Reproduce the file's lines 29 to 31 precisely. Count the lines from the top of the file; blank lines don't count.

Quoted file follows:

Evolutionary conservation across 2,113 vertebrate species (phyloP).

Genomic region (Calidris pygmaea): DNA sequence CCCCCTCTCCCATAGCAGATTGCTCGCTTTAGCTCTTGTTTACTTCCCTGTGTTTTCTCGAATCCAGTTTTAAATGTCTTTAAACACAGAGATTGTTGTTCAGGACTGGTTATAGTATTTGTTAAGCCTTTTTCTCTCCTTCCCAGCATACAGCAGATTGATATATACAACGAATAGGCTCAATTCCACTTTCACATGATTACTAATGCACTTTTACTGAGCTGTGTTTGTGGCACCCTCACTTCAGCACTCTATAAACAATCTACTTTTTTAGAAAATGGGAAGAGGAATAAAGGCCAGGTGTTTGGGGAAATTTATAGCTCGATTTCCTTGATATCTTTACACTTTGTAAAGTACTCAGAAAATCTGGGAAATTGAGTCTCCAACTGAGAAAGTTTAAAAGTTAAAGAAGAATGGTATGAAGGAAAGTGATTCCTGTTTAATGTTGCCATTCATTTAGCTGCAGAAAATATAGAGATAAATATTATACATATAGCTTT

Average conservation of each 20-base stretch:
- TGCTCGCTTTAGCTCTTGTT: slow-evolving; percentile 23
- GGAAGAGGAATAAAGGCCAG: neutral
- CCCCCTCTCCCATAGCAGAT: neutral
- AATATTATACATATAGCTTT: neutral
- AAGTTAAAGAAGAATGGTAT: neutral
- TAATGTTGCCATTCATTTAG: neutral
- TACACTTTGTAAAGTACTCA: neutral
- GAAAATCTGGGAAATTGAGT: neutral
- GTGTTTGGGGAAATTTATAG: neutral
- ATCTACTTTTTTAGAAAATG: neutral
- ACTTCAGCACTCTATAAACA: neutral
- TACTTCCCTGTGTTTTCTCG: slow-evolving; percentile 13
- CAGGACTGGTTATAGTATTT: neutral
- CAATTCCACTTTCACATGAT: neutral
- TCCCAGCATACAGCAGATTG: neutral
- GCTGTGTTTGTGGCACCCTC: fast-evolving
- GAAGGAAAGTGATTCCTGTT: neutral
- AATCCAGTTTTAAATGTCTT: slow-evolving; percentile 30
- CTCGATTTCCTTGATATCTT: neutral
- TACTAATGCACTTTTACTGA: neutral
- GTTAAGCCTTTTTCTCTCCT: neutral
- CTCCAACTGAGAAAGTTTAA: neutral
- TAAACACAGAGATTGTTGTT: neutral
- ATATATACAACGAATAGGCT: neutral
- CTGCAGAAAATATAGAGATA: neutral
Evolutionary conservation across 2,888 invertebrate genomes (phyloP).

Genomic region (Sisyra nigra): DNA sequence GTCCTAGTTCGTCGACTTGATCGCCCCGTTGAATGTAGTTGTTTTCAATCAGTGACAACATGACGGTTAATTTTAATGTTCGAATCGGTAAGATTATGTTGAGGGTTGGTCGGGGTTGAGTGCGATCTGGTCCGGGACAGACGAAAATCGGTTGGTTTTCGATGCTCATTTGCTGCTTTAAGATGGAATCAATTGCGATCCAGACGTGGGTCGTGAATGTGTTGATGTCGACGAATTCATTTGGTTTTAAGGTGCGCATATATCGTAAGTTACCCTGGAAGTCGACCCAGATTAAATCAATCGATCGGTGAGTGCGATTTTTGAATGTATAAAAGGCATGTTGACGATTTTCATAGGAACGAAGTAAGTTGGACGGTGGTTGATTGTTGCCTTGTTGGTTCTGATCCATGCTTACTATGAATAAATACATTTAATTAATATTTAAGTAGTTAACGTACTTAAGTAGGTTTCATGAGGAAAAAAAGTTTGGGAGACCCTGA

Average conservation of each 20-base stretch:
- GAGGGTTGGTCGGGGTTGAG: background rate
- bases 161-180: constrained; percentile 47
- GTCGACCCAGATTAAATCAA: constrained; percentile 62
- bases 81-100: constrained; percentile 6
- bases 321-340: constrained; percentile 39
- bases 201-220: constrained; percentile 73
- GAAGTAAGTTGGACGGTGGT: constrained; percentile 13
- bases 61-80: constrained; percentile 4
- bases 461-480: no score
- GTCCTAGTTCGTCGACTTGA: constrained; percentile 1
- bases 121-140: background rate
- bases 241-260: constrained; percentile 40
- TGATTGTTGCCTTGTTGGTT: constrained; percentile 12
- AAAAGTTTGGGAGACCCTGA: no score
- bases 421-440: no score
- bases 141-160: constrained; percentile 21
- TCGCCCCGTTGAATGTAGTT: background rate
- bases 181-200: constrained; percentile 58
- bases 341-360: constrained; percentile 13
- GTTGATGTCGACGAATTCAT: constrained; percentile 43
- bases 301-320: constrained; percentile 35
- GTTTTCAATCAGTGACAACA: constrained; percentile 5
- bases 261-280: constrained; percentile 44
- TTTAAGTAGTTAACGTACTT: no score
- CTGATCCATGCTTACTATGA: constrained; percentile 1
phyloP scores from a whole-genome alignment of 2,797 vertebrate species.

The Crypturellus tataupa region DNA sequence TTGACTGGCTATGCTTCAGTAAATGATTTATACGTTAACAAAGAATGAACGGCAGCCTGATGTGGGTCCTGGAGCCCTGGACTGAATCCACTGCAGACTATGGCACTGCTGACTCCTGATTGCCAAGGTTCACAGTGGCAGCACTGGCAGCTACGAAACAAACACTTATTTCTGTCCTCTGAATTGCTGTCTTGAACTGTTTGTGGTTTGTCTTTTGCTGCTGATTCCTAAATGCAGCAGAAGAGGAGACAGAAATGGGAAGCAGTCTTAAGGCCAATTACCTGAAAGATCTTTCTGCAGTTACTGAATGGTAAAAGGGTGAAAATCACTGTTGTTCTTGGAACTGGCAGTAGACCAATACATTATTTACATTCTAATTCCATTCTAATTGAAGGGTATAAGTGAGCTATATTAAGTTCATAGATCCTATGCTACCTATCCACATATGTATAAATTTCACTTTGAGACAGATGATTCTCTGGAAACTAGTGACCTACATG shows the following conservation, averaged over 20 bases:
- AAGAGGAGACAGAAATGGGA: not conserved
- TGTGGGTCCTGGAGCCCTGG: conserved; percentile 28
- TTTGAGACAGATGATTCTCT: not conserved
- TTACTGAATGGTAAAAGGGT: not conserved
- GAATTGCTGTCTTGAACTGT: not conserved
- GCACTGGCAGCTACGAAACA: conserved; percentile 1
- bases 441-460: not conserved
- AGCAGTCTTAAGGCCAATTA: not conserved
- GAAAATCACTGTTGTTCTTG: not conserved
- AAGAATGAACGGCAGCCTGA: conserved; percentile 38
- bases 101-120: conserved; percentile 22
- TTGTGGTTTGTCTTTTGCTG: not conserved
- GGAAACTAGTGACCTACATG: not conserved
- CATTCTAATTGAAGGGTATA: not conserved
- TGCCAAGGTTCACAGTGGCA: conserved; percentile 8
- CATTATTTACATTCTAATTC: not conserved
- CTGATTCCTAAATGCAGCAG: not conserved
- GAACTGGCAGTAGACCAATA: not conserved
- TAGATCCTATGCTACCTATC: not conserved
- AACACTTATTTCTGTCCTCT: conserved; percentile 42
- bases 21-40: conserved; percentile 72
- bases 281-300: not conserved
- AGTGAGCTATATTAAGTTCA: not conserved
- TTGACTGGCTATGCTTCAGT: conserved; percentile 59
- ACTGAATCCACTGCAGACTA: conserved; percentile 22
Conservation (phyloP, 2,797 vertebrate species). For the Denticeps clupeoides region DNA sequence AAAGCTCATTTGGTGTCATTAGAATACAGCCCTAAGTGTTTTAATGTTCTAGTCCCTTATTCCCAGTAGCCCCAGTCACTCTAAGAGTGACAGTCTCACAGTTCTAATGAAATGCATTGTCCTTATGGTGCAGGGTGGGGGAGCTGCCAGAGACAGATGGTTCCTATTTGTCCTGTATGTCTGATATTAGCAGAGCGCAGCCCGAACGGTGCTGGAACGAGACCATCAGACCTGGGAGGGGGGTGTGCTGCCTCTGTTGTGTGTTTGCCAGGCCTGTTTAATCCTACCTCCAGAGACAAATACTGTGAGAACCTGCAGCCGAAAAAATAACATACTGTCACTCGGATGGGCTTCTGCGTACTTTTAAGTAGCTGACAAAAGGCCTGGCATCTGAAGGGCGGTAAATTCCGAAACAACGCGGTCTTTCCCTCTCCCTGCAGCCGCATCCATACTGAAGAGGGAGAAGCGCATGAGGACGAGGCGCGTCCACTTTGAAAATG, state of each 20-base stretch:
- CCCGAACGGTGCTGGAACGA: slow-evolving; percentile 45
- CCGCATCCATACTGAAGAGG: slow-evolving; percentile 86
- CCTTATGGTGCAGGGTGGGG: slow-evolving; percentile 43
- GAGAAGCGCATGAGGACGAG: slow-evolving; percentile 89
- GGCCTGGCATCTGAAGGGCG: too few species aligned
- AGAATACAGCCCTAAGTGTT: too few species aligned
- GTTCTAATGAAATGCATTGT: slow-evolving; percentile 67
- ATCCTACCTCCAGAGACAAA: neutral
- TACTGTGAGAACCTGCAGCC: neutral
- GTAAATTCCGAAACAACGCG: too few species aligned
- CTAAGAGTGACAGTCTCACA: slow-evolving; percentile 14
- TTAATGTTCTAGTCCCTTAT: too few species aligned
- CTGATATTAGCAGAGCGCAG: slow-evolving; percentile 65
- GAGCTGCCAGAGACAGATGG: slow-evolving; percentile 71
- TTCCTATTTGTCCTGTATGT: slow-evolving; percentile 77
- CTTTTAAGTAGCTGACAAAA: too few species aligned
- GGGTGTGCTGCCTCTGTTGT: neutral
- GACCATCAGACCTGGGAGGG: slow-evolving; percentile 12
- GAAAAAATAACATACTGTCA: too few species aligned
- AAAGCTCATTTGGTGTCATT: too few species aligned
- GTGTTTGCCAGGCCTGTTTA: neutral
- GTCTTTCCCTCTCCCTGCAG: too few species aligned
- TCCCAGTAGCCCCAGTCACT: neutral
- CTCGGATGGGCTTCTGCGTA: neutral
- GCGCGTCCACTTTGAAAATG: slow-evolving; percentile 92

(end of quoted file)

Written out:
Evolutionary conservation across 2,888 invertebrate genomes (phyloP).

Genomic region (Sisyra nigra): DNA sequence GTCCTAGTTCGTCGACTTGATCGCCCCGTTGAATGTAGTTGTTTTCAATCAGTGACAACATGACGGTTAATTTTAATGTTCGAATCGGTAAGATTATGTTGAGGGTTGGTCGGGGTTGAGTGCGATCTGGTCCGGGACAGACGAAAATCGGTTGGTTTTCGATGCTCATTTGCTGCTTTAAGATGGAATCAATTGCGATCCAGACGTGGGTCGTGAATGTGTTGATGTCGACGAATTCATTTGGTTTTAAGGTGCGCATATATCGTAAGTTACCCTGGAAGTCGACCCAGATTAAATCAATCGATCGGTGAGTGCGATTTTTGAATGTATAAAAGGCATGTTGACGATTTTCATAGGAACGAAGTAAGTTGGACGGTGGTTGATTGTTGCCTTGTTGGTTCTGATCCATGCTTACTATGAATAAATACATTTAATTAATATTTAAGTAGTTAACGTACTTAAGTAGGTTTCATGAGGAAAAAAAGTTTGGGAGACCCTGA

Average conservation of each 20-base stretch: